Awards to young researchers

  • I. Joseph Kroll, Ph.D., has won an Outstanding Junior Investigator award - one of about three per year in high energy physics - from the U.S. Department of Energy. The $300,000 award will be spread over several years. Kroll's research is in experimental high energy particle physics - specifically B hadrons - examining data from proton-antiproton collisions produced at Fermilab in Batavia, Ill.

  • Andrew M. Rappe, Ph.D., assistant professor of chemistry, was one of 20 young scientists nationwide to be selected this year for a Camille Dreyfus Teacher-Scholar Award, which supports young faculty in the sciences. The $60,000 award includes $5,000 to go for undergraduate educational purposes to Rappe's department, chemistry, and no more than $5,000 for institutional administrative purposes. The remaining $50,000 goes to Rappe and his research into tailoring molecule-surface properties.

Best tooth teachers

The School of Dental Medicine cited five faculty for teaching excellence last month:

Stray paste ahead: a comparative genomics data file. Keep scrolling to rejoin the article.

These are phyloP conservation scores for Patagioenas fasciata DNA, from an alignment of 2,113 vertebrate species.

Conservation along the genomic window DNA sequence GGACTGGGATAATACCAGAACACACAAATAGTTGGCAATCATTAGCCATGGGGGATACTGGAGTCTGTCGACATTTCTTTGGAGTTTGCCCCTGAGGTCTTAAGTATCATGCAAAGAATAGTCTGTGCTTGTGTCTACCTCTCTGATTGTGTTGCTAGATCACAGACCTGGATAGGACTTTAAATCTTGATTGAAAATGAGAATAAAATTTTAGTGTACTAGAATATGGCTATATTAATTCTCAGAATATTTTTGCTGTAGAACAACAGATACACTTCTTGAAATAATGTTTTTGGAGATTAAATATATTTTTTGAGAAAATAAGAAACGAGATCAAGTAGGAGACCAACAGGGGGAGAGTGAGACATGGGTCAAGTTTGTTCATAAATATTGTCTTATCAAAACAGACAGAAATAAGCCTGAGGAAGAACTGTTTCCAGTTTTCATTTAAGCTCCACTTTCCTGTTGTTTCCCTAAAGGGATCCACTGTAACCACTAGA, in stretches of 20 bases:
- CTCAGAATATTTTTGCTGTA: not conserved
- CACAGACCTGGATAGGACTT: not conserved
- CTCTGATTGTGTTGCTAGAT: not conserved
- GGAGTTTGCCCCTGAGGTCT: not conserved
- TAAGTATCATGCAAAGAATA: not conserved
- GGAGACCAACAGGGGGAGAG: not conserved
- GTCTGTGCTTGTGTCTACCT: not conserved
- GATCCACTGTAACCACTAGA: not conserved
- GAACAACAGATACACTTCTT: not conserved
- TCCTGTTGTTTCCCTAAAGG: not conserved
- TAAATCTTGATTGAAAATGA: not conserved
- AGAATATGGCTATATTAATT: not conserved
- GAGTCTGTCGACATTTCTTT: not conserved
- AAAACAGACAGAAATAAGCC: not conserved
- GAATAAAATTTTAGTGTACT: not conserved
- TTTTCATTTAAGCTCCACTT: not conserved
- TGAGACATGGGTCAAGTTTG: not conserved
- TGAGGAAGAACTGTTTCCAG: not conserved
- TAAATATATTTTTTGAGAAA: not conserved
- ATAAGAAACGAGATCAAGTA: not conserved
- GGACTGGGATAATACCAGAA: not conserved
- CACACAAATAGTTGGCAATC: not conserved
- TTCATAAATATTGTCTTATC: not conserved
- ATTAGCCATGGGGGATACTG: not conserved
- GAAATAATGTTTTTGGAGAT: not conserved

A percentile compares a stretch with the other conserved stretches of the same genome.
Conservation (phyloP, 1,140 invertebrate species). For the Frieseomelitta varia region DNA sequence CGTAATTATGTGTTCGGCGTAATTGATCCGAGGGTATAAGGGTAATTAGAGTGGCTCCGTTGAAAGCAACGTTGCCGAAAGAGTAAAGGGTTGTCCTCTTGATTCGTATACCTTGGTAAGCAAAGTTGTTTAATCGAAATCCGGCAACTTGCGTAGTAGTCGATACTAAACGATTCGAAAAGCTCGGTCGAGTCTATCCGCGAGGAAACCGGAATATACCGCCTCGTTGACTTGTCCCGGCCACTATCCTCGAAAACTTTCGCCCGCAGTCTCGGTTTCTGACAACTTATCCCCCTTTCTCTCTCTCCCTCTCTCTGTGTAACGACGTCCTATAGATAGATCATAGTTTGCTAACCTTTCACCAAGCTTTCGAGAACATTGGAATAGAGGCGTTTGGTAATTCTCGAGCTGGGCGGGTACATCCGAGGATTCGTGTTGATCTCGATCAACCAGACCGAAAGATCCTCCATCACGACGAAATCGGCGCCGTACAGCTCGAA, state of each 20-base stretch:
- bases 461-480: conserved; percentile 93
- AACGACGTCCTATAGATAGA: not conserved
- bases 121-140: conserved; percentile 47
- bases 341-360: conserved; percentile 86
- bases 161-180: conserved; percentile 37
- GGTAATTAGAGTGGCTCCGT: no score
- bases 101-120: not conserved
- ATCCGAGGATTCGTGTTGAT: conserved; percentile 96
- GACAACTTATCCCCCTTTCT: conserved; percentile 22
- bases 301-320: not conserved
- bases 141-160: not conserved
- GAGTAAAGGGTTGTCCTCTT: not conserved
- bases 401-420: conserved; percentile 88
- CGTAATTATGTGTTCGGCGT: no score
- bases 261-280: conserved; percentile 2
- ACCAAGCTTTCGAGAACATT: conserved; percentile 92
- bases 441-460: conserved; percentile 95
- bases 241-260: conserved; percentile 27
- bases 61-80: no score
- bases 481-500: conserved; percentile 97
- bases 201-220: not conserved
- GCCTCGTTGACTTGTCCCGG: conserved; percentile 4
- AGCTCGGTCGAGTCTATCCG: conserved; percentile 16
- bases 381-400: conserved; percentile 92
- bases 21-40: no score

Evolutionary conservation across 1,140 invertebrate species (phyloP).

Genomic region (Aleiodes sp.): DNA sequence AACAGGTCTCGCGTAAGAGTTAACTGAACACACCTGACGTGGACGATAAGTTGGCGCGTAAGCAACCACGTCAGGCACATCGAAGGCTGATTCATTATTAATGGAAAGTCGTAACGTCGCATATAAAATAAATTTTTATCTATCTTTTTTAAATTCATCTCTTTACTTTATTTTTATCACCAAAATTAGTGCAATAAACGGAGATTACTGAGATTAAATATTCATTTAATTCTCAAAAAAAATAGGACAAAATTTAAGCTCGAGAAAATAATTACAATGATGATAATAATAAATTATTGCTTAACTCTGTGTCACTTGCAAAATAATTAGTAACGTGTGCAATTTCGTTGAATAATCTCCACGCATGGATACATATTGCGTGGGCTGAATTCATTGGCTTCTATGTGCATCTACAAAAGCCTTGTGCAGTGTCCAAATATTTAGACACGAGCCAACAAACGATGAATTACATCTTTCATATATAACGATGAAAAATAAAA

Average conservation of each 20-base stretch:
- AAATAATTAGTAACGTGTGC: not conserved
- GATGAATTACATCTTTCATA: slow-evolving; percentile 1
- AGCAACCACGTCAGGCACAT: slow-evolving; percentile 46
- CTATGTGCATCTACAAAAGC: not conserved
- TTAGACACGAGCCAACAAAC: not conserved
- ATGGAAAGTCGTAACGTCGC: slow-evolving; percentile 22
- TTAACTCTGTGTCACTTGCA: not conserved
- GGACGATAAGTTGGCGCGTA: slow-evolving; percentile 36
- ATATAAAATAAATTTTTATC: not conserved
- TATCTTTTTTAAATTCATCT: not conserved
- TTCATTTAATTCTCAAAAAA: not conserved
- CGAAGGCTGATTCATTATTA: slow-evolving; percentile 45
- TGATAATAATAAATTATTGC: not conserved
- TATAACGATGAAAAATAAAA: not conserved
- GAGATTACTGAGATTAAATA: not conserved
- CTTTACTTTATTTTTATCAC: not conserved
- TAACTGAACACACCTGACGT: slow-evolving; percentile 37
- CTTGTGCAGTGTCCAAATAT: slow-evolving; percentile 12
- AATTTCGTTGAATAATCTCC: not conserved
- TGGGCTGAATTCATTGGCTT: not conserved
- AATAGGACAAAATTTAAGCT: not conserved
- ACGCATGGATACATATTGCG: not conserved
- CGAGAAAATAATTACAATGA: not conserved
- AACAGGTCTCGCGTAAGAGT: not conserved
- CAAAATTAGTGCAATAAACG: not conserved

• Bal Goyal, D.M.D., associate professor of restorative dentistry, and Nathan Kobrin, B.D.S., clinical assistant professor of restorative dentistry, both received the Robert E. DeRevere Award for excellence in pre-clinical teaching by a part-time faculty member.

  • Nasrin Satat-Larijani, D.M.D., assistant porofessor of clinical education in restorative dentistry, won the Joseph L.T. Appleton Award for excellence in clinical teaching.

  • Scott DeRossi, D.M.D., assistant professor of oral medicine, was given the Earle Bank Hoyt Award for an alumnus who is a full-time jurnior clinical faculty member.

  • Elliot Hersh, D.M.D., Ph.D., associate professor of oral surgery and pharmacology and director of pharmacology and therapeutics, was given the Basic Science Award for excellence in teaching basic science.

Front page for this issue | Pennsylvania Current home page

Originally published on May 27, 1999